Julia and I traded slots. She got mine last week, so I get hers this week. If you’re looking for Julia, come back next Monday.
I never know what I will pull out of the memory bag on Remembrance Day. Some memories are more pleasant than others. This year I got lucky. What came out was a San Antonio icon: Sugarman’s uniforms.
Most people, if they thought about it at all, would assume that the Army provided new nurses with uniforms.
Not true. The Army did issued us a duffle bag full of goodies: stiff white cotton work uniforms for Stateside hospital duty; green fatigues for Vietnam; 3 sets of woolen fatigues—keep in mind we were doing basic training in Texas, in August—just in case our orders were for Korea or Alaska instead of Vietnam, and two set of lightweight, green gabardine summer uniforms.
But we had to buy our Class A’s and dress uniforms, and that involved a rite of passage, spending the afternoon at Sugarman’s. It was more than a store, it was an institution. Common sense says it couldn’t have been in a basement, but memory tells me it felt like a basement. The place was piled with boxes. Shoe boxes. Glove boxes. Hat boxes. Racks of Army green, pure white, and black uniform jackets and skirts.
Army green for Class A’s, our ubiquitous officer’s uniform, the one that said, “I am Army.” Dazzling white dress uniforms for those nurses being assigned to a tropical country, and black dress uniforms for those of us who weren’t. White shirts with a little collar accent. White gloves for summer; black leather gloves for winter. Two hats—one green and one either white or black, depending on which dress uniform you were getting—both with a bit of gold braid and a heavy, gold-plated Army crest on it.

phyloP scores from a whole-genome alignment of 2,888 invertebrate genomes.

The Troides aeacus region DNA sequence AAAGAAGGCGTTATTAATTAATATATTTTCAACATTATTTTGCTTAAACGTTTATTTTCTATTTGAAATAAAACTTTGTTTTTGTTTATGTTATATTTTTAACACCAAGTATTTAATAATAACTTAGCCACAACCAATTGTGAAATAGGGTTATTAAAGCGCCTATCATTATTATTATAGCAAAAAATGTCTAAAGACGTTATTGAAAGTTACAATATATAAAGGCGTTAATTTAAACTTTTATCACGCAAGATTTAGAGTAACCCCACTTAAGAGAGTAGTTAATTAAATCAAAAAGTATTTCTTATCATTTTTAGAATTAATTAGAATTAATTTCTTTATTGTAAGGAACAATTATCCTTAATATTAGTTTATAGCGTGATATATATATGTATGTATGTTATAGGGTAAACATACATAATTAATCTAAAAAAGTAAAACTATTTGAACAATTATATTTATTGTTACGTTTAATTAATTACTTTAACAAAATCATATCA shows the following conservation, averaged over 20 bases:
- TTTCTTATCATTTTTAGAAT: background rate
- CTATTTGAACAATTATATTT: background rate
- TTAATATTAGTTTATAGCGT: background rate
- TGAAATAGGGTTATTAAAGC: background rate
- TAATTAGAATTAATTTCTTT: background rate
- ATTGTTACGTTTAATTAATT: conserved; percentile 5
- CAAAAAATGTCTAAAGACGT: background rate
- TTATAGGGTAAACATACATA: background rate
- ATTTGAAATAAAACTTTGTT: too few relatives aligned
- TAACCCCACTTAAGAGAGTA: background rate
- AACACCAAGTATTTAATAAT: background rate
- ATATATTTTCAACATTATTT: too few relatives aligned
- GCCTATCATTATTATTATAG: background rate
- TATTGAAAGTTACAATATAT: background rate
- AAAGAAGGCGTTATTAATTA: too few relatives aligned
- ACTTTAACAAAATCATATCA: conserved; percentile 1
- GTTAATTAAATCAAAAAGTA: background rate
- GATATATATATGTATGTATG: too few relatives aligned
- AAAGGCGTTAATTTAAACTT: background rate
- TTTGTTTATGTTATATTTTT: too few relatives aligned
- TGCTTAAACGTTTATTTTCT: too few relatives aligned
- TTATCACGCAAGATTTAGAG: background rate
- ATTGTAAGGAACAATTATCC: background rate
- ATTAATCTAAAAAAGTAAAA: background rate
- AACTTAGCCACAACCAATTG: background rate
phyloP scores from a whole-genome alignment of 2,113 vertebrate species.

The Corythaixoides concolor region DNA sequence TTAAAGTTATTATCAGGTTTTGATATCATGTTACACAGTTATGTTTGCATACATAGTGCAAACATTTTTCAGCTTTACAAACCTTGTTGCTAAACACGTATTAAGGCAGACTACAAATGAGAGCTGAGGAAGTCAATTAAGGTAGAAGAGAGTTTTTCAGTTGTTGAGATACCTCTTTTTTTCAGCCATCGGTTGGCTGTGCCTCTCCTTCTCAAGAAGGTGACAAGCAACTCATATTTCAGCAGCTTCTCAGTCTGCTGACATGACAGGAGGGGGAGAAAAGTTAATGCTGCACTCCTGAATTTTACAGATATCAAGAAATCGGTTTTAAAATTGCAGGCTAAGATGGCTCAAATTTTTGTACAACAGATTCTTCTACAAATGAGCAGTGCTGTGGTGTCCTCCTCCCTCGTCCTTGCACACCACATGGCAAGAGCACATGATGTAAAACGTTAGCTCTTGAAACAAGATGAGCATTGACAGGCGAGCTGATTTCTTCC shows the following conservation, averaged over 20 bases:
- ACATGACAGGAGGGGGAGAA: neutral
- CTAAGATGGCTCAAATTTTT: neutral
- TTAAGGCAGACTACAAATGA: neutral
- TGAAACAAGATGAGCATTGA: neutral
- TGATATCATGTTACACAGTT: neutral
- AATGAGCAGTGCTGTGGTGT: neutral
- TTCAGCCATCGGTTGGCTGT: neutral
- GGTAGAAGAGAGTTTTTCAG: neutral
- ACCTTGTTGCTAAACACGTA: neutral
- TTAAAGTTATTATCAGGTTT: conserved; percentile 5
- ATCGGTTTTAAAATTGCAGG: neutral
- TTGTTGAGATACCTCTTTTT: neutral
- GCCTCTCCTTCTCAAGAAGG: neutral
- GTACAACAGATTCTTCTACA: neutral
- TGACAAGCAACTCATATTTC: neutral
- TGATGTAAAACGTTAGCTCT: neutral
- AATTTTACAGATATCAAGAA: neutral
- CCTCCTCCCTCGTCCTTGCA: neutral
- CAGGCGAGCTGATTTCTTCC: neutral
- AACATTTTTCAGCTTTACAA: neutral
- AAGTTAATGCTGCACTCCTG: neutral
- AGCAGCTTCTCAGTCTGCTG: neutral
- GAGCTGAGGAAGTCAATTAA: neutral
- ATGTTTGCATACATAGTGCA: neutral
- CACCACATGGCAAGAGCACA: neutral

The shoes and the purses! Next to the white Army nurses’s hospital duty cap, which never sat well on anyone’s head, the uniform items we groaned over the most were the purses. The Class A purse was black leather, with a shoulder strap, a fold-over flap and a little gold clasp. It looked like something our grandmothers would carry. At least the dress purse, a clutch bag, was smaller and could be discretely hidden by putting our hand behind our back. The shoes? “Pumps, leather, black, 1” heel, exclusive of ornamentation,” Army-talk for plain.
The people at Sugarman’s were amazing. Every six weeks they clothed an entire basic class. You could see them eyeballing our measurements as we walked in the door. Pick a jacket and skirt off the racks, into the dressing rooms, then out came the tape measures. Zip. Sleeves to be this long. Zip. Skirts to be this long. Chalk whipped over the sleeve caps or down the sides to mark the alterations, then fill out a form, tuck it with your clothes, and “It will be ready for you next Tuesday.”
And then the line up for the accessories. “Hat size?” Two hats go into the bag. “Glove size?” Two pair of gloves into the bag. “Try on shoes over there.” A pair of shoes into the bag. If you didn’t know your hat or glove size, the tape measure came out again, this time around your head. “Is this the way you plan to wear your hear, dear? If you’re going to get a hair-cut tell me now.”
Finally, with our bags stuffed to bulging, we wrote checks. Three hundred and some odd dollars. Our price for being officers.
But, oh, when next Tuesday rolled around! Plastic bags full of brand new uniforms were delivered to our quarters. We put them on, we primped, we laughed, we groaned, and we stood a little taller, realizing that we were now real-live, honest-to-goodness U.S. Army officers.
Dress uniform, Graduation day, 1969, Fort Sam Houston, Texas